I may have missed it, but I do not think there is a law to that effect in the UK. I think you have been misinformed.



I hope you or anyone else reading doesn't get offended by this, but I just find Brits are often much too passive about wrongs and injustices, which allows the government to step all over and curb their rights.

Ignorance rarely offends. In the UK we do not think that mega corporations should ride roughshod over people's rights so that they can shovel more gold down the gaping maw of their insatiable greed.

Snorkerz
21-03-2010, 16:23 PM
With regard to creating a rolling contract - if you use a standard AST contract (WH Smith - less than a fiver) but make the fixed term one month, the tenant could leave at the end of that month, or roll onto a statutory periodic tenancy, whereby they have to give one months notice and you have to give 2 for a section 21 notice. You 'could' issue the section 21 notice at the commencement of the tenancy (after tenancy is signed and any deposit is protected) thus minimising the notice you have to give before commencing a possession claim (if required).

LonLL
21-03-2010, 18:23 PM
Lawcruncher

Who's talking about corporations? I'm talking about hardworking taxpayers, homeowners, and property owners like those found on this forum. Here are relevant links on the EDMO for your enlightenment:

http://news.bbc.co.uk/1/hi/programmes/moneybox/5112926.stm
http://www.gravesham.gov.uk/index.jsp?articleid=2087
http://www.gravesham.gov.uk/media/pdf/m/s/Fact_sheet_13_Empty_Dwelling_Management_Orders.pdf
http://www.communities.gov.uk/publications/housing/emptydwellingmanagement
http://www.thisislondon.co.uk/standard/article-23804734-tories-to-block-seizure-of-homes-while-offices-in-whitehall-are-empty.do

Hopefully the Tories will be serious about abolishing EDMOs if they get into power.

LonLL
21-03-2010, 18:28 PM
Snorkerz,

Thanks very much for your advice. Do you think then that I can just revoke the s21 after 1 month and just issue a new one again every month until either the property sells, or I hit six months and decide to issue a fixed term AST? That that make it rolling?

Snorkerz
21-03-2010, 20:05 PM
Snorkerz,

Thanks very much for your advice. Do you think then that I can just revoke the s21 after 1 month and just issue a new one again every month until either the property sells, or I hit six months and decide to issue a fixed term AST? That that make it rolling?

No need to. You issue the s21 notice yourself and then have to wait 2 months before you CAN start court proceedings - you don't HAVE to start court proceedings at that point, you can wait until it is convenient to you. The roll-on monthly contracts will be covered by the same s21 notice as they are created by law as a kind of 'extension' of the original AST. Wha this means in reality is that if your tenants don't move out when you want them to, you can start the s21 court process immediately without having to wait the 2 months.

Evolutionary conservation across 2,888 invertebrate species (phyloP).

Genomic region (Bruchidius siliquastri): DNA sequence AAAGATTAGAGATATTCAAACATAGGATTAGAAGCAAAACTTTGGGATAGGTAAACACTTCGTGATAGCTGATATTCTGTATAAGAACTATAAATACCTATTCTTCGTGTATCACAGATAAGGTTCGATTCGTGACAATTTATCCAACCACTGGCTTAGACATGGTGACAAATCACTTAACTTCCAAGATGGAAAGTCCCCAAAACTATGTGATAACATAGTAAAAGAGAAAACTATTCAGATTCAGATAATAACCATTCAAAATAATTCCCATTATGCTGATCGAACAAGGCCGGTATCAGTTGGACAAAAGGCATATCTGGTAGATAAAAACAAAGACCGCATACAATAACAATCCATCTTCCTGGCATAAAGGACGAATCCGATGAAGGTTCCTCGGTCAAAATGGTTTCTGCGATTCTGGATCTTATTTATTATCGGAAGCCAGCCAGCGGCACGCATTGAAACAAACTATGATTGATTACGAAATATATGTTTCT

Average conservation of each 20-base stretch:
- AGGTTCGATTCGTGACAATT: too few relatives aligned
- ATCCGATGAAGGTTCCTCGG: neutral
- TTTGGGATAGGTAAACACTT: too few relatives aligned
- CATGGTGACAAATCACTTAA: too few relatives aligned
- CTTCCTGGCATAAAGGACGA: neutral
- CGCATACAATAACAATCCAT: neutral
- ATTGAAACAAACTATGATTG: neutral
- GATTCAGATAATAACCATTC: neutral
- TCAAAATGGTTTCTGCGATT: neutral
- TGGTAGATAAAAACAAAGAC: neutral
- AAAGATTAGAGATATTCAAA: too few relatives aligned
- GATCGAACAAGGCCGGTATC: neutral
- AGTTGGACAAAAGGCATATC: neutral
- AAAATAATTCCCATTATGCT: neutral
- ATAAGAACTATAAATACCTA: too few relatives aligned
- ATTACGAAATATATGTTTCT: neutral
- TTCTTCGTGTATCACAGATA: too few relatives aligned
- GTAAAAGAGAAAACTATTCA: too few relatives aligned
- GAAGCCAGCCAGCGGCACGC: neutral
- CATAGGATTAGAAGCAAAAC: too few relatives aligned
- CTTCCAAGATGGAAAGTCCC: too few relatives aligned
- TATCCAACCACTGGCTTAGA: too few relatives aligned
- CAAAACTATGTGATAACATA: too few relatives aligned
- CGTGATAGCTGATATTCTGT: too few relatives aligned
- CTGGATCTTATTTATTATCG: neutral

Once the original '1 month' fixed term AST is up, there is no need for you to renew it or do anything with it - ever - until you want to end the tenancy.

jeffrey
21-03-2010, 20:14 PM
Is it really so much simpler in the USA? How?
There is no single USA-wide legal system. Just as the UK has three (E&W; S; NI), the USA has fifty.

LonLL
21-03-2010, 20:16 PM
Wow, Snorkerz, thanks so much for that advice. That makes sense. I'll think about this some more and try to get some legal feedback as well. If I'm not mistaken though, an AST under 6 months doesn't require landlords to do the normal deposit insurance?

jeffrey
21-03-2010, 20:16 PM
For example, I don't think there's any law in the US that says the government can seize a property if an owner lets it stand empty for x months, so long as taxes are paid on it and one has proof of ownership. How did that get through in this country so easily with such little fuss?


I may have missed it, but I do not think there is a law to that effect in the UK. I think you have been misinformed.

Oh but there is (in E&W at least, if not elsewhere in the UK). Read the Housing Act 2004 about the Empty Homes Order procedure!

Snorkerz
21-03-2010, 20:35 PM
Wow, Snorkerz, thanks so much for that advice. That makes sense. I'll think about this some more and try to get some legal feedback as well. If I'm not mistaken though, an AST under 6 months doesn't require landlords to do the normal deposit insurance?Any deposit will need protectiing, no matter how long the AST is for.

LonLL
21-03-2010, 23:25 PM
Thank you, Snorkerz.

I've just been reading through some of the other posts on short lets (sorry, didn't realise there was another thread), and someone proposed writing into the terms of the AST to double the rent say in the x+1 month if the initial agreement was for x months, as a deterrent against the tenant staying longer than the x months agreed. Is that legal so I can just amend the AST in this way?

Also, what would be the landlord's responsibilities on utilities and council taxes? Does Landlord have to cover these for lets under 6 months, or can the landlord expect the tenant to cover these bills?

Jeffrey, I notice you seem to be a big fan of the SAT...would you still recommend one, given Preston's objections of its riskiness and the timing of the g1 notice? The SAT agreements don't seem to be very common, or am I mistaken?

jeffrey
22-03-2010, 10:42 AM
SATs have advantages and disadvantages. Use one only if legally advised or you really know what you're doing.